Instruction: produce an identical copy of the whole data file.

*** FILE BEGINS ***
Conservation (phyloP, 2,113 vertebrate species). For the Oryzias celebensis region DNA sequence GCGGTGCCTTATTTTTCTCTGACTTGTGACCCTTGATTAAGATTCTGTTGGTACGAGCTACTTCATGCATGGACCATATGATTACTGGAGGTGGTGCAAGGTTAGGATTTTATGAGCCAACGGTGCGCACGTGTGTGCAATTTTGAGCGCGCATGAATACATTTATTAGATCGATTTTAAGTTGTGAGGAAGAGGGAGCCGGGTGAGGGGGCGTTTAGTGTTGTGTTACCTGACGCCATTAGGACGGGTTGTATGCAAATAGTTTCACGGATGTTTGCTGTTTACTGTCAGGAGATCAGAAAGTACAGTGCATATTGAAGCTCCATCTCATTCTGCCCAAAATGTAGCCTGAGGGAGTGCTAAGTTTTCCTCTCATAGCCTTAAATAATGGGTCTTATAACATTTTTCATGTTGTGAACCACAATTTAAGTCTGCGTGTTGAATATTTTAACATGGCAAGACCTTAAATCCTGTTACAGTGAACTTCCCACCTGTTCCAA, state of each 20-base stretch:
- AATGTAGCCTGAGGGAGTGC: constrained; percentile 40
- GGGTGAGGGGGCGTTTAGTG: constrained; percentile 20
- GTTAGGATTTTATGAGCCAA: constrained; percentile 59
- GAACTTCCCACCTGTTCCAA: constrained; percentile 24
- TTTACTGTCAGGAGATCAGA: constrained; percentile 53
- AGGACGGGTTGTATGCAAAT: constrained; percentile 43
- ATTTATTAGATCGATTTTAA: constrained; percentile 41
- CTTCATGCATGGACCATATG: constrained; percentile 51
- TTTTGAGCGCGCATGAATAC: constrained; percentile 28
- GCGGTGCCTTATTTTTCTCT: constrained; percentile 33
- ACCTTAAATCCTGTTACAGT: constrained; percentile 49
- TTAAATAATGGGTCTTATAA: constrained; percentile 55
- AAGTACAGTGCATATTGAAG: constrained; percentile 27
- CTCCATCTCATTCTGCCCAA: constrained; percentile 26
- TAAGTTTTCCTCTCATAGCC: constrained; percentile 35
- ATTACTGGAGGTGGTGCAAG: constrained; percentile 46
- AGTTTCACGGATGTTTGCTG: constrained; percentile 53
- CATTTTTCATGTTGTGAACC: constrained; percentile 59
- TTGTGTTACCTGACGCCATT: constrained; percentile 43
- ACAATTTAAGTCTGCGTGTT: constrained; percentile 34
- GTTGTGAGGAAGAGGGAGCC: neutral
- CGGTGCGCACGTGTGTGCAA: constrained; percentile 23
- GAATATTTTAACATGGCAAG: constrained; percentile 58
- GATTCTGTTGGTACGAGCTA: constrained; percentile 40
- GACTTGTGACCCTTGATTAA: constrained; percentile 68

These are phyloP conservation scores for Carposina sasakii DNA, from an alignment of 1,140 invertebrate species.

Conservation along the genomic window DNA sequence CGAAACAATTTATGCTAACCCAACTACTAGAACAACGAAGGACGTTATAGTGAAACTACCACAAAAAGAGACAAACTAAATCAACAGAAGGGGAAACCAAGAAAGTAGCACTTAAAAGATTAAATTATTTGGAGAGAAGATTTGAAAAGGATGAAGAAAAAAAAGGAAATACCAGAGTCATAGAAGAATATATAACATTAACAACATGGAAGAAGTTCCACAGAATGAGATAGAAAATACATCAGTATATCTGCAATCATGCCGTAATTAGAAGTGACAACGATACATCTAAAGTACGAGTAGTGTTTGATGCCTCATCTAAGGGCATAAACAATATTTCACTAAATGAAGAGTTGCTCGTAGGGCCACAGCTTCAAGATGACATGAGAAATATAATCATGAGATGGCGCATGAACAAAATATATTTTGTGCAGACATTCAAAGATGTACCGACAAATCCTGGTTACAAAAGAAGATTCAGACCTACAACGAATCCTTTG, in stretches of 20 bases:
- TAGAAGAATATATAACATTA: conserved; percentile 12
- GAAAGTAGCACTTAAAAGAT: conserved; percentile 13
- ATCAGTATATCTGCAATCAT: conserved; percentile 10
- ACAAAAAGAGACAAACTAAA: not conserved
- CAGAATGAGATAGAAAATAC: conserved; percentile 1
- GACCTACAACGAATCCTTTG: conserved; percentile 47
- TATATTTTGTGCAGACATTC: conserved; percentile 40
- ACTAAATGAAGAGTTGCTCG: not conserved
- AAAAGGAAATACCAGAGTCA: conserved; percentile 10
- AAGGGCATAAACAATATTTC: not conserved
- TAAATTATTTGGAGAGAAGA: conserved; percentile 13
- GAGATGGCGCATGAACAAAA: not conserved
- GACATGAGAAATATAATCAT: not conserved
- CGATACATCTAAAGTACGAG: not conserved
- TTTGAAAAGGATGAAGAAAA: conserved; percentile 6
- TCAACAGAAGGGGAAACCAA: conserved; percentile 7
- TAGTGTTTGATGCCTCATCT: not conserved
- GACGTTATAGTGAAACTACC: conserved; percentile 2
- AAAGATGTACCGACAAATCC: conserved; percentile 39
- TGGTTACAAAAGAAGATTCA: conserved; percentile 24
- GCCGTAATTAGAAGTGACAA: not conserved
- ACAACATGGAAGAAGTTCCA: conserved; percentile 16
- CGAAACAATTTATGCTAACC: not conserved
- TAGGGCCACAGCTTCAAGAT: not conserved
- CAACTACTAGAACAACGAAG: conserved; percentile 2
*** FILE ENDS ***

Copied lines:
Conservation (phyloP, 2,113 vertebrate species). For the Oryzias celebensis region DNA sequence GCGGTGCCTTATTTTTCTCTGACTTGTGACCCTTGATTAAGATTCTGTTGGTACGAGCTACTTCATGCATGGACCATATGATTACTGGAGGTGGTGCAAGGTTAGGATTTTATGAGCCAACGGTGCGCACGTGTGTGCAATTTTGAGCGCGCATGAATACATTTATTAGATCGATTTTAAGTTGTGAGGAAGAGGGAGCCGGGTGAGGGGGCGTTTAGTGTTGTGTTACCTGACGCCATTAGGACGGGTTGTATGCAAATAGTTTCACGGATGTTTGCTGTTTACTGTCAGGAGATCAGAAAGTACAGTGCATATTGAAGCTCCATCTCATTCTGCCCAAAATGTAGCCTGAGGGAGTGCTAAGTTTTCCTCTCATAGCCTTAAATAATGGGTCTTATAACATTTTTCATGTTGTGAACCACAATTTAAGTCTGCGTGTTGAATATTTTAACATGGCAAGACCTTAAATCCTGTTACAGTGAACTTCCCACCTGTTCCAA, state of each 20-base stretch:
- AATGTAGCCTGAGGGAGTGC: constrained; percentile 40
- GGGTGAGGGGGCGTTTAGTG: constrained; percentile 20
- GTTAGGATTTTATGAGCCAA: constrained; percentile 59
- GAACTTCCCACCTGTTCCAA: constrained; percentile 24
- TTTACTGTCAGGAGATCAGA: constrained; percentile 53
- AGGACGGGTTGTATGCAAAT: constrained; percentile 43
- ATTTATTAGATCGATTTTAA: constrained; percentile 41
- CTTCATGCATGGACCATATG: constrained; percentile 51
- TTTTGAGCGCGCATGAATAC: constrained; percentile 28
- GCGGTGCCTTATTTTTCTCT: constrained; percentile 33
- ACCTTAAATCCTGTTACAGT: constrained; percentile 49
- TTAAATAATGGGTCTTATAA: constrained; percentile 55
- AAGTACAGTGCATATTGAAG: constrained; percentile 27
- CTCCATCTCATTCTGCCCAA: constrained; percentile 26
- TAAGTTTTCCTCTCATAGCC: constrained; percentile 35
- ATTACTGGAGGTGGTGCAAG: constrained; percentile 46
- AGTTTCACGGATGTTTGCTG: constrained; percentile 53
- CATTTTTCATGTTGTGAACC: constrained; percentile 59
- TTGTGTTACCTGACGCCATT: constrained; percentile 43
- ACAATTTAAGTCTGCGTGTT: constrained; percentile 34
- GTTGTGAGGAAGAGGGAGCC: neutral
- CGGTGCGCACGTGTGTGCAA: constrained; percentile 23
- GAATATTTTAACATGGCAAG: constrained; percentile 58
- GATTCTGTTGGTACGAGCTA: constrained; percentile 40
- GACTTGTGACCCTTGATTAA: constrained; percentile 68

These are phyloP conservation scores for Carposina sasakii DNA, from an alignment of 1,140 invertebrate species.

Conservation along the genomic window DNA sequence CGAAACAATTTATGCTAACCCAACTACTAGAACAACGAAGGACGTTATAGTGAAACTACCACAAAAAGAGACAAACTAAATCAACAGAAGGGGAAACCAAGAAAGTAGCACTTAAAAGATTAAATTATTTGGAGAGAAGATTTGAAAAGGATGAAGAAAAAAAAGGAAATACCAGAGTCATAGAAGAATATATAACATTAACAACATGGAAGAAGTTCCACAGAATGAGATAGAAAATACATCAGTATATCTGCAATCATGCCGTAATTAGAAGTGACAACGATACATCTAAAGTACGAGTAGTGTTTGATGCCTCATCTAAGGGCATAAACAATATTTCACTAAATGAAGAGTTGCTCGTAGGGCCACAGCTTCAAGATGACATGAGAAATATAATCATGAGATGGCGCATGAACAAAATATATTTTGTGCAGACATTCAAAGATGTACCGACAAATCCTGGTTACAAAAGAAGATTCAGACCTACAACGAATCCTTTG, in stretches of 20 bases:
- TAGAAGAATATATAACATTA: conserved; percentile 12
- GAAAGTAGCACTTAAAAGAT: conserved; percentile 13
- ATCAGTATATCTGCAATCAT: conserved; percentile 10
- ACAAAAAGAGACAAACTAAA: not conserved
- CAGAATGAGATAGAAAATAC: conserved; percentile 1
- GACCTACAACGAATCCTTTG: conserved; percentile 47
- TATATTTTGTGCAGACATTC: conserved; percentile 40
- ACTAAATGAAGAGTTGCTCG: not conserved
- AAAAGGAAATACCAGAGTCA: conserved; percentile 10
- AAGGGCATAAACAATATTTC: not conserved
- TAAATTATTTGGAGAGAAGA: conserved; percentile 13
- GAGATGGCGCATGAACAAAA: not conserved
- GACATGAGAAATATAATCAT: not conserved
- CGATACATCTAAAGTACGAG: not conserved
- TTTGAAAAGGATGAAGAAAA: conserved; percentile 6
- TCAACAGAAGGGGAAACCAA: conserved; percentile 7
- TAGTGTTTGATGCCTCATCT: not conserved
- GACGTTATAGTGAAACTACC: conserved; percentile 2
- AAAGATGTACCGACAAATCC: conserved; percentile 39
- TGGTTACAAAAGAAGATTCA: conserved; percentile 24
- GCCGTAATTAGAAGTGACAA: not conserved
- ACAACATGGAAGAAGTTCCA: conserved; percentile 16
- CGAAACAATTTATGCTAACC: not conserved
- TAGGGCCACAGCTTCAAGAT: not conserved
- CAACTACTAGAACAACGAAG: conserved; percentile 2